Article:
On The Topic of Howard Stern

I, like the millions of his fans, consider Howard Stern to be the greatest radio personality/broadcaster who has ever lived.  He is a legend, an innovator, and a trailblazer like John Lennon was in music and Joan Rivers was in comedy, though their time among the living has passed.  Just as there was music and comedy before and after John and Joan, there was radio before and after Howard, meaning their contributions in their respective fields forever changed the landscape of music and entertainment and paved the way for contemporary entertainers.

Without Howard Stern talk radio wouldn’t be what it is today in terms of tolerance and censorship.  By shocking his way through the airwaves (at a time when it was considered shocking) for over three decades on radio stations such as DC101, WNBC, and WXRK  with bits like Lesbian-Dial-a-Date and Beastiality-Dial-a-Date, to name a couple, videos like Butt Bongo Fiesta, and his ever-evolving cast of Wack Packers, he opened the doors to imitators and admirers and gradually transformed what was once taboo and unacceptable to talk about, to be accepted and tolerated.  One could also say he is a major reason or influence on the advent of the podcast and it’s subsequent proliferation and prevalence in today’s world.

During the 1990’s his sonic revolution would soon become visual as well with his local Channel 9 show where he would have guests, sketch comedy, and show clips of Stuttering John ask celebrities hilariously uncomfortable and akward questions.  Later nationally, with his cutting edge show televised on the E! Network he soared to new heights and continued his dominance having women gladly undress for him on television to the sounds of his hypnotically octave-lowered voice and participate in contests for prizes or plugs.  Additionally, as time passed and he honed in and perfected his craft, he acquired the ability to flawlessly, effortlessly, and naturally persuade celebrities to often reveal candid details of their personal lives they otherwise wouldn’t to anyone else on any other outlet.  The 90’s were a decade of constant transformation and Howard was a major player in its cultural evolution.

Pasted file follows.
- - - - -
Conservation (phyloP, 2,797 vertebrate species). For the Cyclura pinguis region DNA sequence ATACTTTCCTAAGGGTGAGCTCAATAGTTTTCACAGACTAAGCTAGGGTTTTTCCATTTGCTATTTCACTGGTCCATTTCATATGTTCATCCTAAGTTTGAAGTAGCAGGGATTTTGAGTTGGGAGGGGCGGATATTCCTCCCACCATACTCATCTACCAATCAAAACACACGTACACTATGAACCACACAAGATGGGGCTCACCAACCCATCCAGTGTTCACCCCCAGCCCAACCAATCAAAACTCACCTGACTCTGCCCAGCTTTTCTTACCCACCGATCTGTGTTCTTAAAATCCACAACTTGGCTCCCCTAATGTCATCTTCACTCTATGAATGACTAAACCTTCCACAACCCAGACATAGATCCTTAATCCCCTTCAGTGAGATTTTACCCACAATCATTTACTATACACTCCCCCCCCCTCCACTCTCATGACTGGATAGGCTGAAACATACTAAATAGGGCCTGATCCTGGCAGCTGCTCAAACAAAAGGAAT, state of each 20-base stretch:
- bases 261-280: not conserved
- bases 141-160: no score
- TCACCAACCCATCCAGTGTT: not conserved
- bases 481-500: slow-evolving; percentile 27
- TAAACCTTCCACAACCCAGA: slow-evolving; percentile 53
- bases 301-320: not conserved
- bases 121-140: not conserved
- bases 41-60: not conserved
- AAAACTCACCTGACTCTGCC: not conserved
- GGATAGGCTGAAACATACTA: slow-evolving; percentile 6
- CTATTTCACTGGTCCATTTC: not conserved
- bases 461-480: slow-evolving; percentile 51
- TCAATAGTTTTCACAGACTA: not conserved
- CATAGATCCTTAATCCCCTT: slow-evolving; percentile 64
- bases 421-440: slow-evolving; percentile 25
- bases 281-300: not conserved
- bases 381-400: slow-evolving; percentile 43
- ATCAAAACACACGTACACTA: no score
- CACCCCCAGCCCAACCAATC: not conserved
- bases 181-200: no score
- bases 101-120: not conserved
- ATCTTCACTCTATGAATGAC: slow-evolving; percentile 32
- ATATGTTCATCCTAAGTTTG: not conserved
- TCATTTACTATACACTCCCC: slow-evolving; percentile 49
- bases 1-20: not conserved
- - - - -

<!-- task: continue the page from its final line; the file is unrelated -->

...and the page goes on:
After being persecuted and crucified by the FCC for several years, he rolled the dice and took a risk by venturing on a relatively new and unstable market, satellite radio, a subscription-based radio service not governed by FCC regulations.  The risk paid off and not only did his legions of followers subscribe to satellite radio, but he now had complete and unrestricted freedom to create the content he had always wanted to.  His interview process has also evolved during this period, incorporating elements of psychology and morality into his conversations with his guests resulting in a pensive, at times deep, and reflective outcome.  This is no doubt a result of the wisdom and maturity that comes with age, a welcome element to his multifaceted persona.  During this time he also innovated radio further by creating and branding Howard TV, Howard 100 (with its own news team) and Howard 101 channels, under The Howard Stern Show all featured on Sirius XM satellite radio.

His newest incarnation as “America’s Judge” on America’s Got Talent was another unexpected and calculated move that surprised many, who’ve embraced it, and has also won him new fans from a younger generation whom some are too young to know his original claim to fame.

Of course no one can accomplish any great feat on their own without a great team to support them, in Howard’s case, his right hand Robin Quivers and his left hand Fred Norris, both of which whom he’s been collaborating with since their days at DC101, not to mention Don Buchwald, his agent and consigliere.  The contributions of the third chair once occupied by Jackie Martling (Howard’s comedy “voice”) then by the unforgettable Artie Lange with anecdotes of his colorful past and Ed Torian impressions must be acknowledged as well.  Creatively, Robin and Fred have been major contributors to his success and longevity.  Attempts to replicate their formula for success will undoubtedly continue by many just as it has in the past yet there will always only be one Howard, one Robin, and one Fred, and their chemistry together.

I believe him when he says he can go back to terrestrial radio if he wanted to and do it all over again despite today’s societal climate of intolerance and censorship.  If Private Parts was his autobiographical film about his professional beginnings, 1st marriage, rise to stardom, and dominance on terrestrial radio.  I’d love for there to be a sequel to chronicle his transition and dominance in satellite radio and glimpses into his marriage and life with Beth.  Long live the King of All Media and America’s Judge.

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